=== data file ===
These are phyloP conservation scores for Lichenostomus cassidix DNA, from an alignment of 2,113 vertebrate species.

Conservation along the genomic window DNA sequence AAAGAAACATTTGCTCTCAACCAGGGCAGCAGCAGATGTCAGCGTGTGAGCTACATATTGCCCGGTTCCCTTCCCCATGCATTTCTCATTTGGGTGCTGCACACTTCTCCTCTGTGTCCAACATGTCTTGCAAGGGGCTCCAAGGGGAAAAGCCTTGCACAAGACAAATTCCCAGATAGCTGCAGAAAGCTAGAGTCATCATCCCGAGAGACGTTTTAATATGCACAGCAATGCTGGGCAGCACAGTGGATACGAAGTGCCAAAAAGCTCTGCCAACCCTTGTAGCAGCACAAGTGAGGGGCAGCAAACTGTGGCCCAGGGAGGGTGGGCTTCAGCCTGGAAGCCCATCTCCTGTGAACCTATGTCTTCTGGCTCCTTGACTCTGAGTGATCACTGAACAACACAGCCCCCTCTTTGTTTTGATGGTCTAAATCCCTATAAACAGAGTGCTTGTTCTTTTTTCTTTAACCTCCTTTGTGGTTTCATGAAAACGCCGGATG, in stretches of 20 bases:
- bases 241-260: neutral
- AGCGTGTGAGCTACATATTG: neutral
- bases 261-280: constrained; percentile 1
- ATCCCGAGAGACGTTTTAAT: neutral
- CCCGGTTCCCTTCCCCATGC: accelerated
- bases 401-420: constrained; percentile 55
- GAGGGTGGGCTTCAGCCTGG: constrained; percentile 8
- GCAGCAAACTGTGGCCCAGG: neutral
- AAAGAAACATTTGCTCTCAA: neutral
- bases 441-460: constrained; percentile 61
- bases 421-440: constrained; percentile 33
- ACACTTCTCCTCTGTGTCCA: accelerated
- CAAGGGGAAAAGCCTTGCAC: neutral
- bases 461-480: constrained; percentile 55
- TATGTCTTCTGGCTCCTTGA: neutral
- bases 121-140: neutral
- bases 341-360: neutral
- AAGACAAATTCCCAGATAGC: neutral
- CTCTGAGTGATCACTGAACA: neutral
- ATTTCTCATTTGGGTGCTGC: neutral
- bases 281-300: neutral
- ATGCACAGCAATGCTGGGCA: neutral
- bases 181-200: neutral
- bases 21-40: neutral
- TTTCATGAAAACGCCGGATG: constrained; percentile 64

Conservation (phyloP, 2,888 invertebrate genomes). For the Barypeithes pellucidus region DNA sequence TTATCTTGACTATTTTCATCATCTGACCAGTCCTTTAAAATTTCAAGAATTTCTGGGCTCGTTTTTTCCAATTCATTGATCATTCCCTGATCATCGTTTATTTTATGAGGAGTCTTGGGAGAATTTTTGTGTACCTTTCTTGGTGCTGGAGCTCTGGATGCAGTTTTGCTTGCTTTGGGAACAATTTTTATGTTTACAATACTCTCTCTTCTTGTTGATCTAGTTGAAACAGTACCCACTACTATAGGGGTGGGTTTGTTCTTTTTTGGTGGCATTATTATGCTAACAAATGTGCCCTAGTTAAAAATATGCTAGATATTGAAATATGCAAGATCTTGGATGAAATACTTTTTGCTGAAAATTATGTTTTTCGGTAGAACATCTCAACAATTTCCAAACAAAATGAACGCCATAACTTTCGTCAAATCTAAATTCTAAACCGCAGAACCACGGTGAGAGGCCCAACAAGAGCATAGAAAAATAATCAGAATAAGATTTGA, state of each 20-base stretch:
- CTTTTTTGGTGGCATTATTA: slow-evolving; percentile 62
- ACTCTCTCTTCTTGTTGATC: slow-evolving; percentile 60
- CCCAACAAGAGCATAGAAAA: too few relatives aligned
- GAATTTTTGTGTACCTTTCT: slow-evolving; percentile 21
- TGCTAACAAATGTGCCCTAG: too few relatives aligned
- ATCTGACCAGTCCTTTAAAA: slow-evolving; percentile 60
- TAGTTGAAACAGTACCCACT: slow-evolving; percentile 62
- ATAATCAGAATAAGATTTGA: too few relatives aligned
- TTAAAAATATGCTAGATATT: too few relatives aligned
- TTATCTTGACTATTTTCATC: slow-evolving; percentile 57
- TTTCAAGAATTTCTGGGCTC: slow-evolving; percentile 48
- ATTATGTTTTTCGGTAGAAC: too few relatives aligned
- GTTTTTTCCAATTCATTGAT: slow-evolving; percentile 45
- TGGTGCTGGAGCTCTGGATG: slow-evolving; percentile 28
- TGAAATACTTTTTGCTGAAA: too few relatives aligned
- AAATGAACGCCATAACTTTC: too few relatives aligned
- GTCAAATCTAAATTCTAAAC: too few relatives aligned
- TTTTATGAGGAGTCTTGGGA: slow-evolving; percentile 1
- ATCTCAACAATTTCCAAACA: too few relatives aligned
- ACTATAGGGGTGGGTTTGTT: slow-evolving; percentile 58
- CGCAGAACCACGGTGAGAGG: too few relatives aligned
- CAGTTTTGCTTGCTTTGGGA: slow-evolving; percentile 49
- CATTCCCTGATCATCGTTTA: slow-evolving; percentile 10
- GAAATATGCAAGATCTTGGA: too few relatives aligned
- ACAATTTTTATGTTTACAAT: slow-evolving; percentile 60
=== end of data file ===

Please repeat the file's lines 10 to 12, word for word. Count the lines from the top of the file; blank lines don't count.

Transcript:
- GCAGCAAACTGTGGCCCAGG: neutral
- AAAGAAACATTTGCTCTCAA: neutral
- bases 441-460: constrained; percentile 61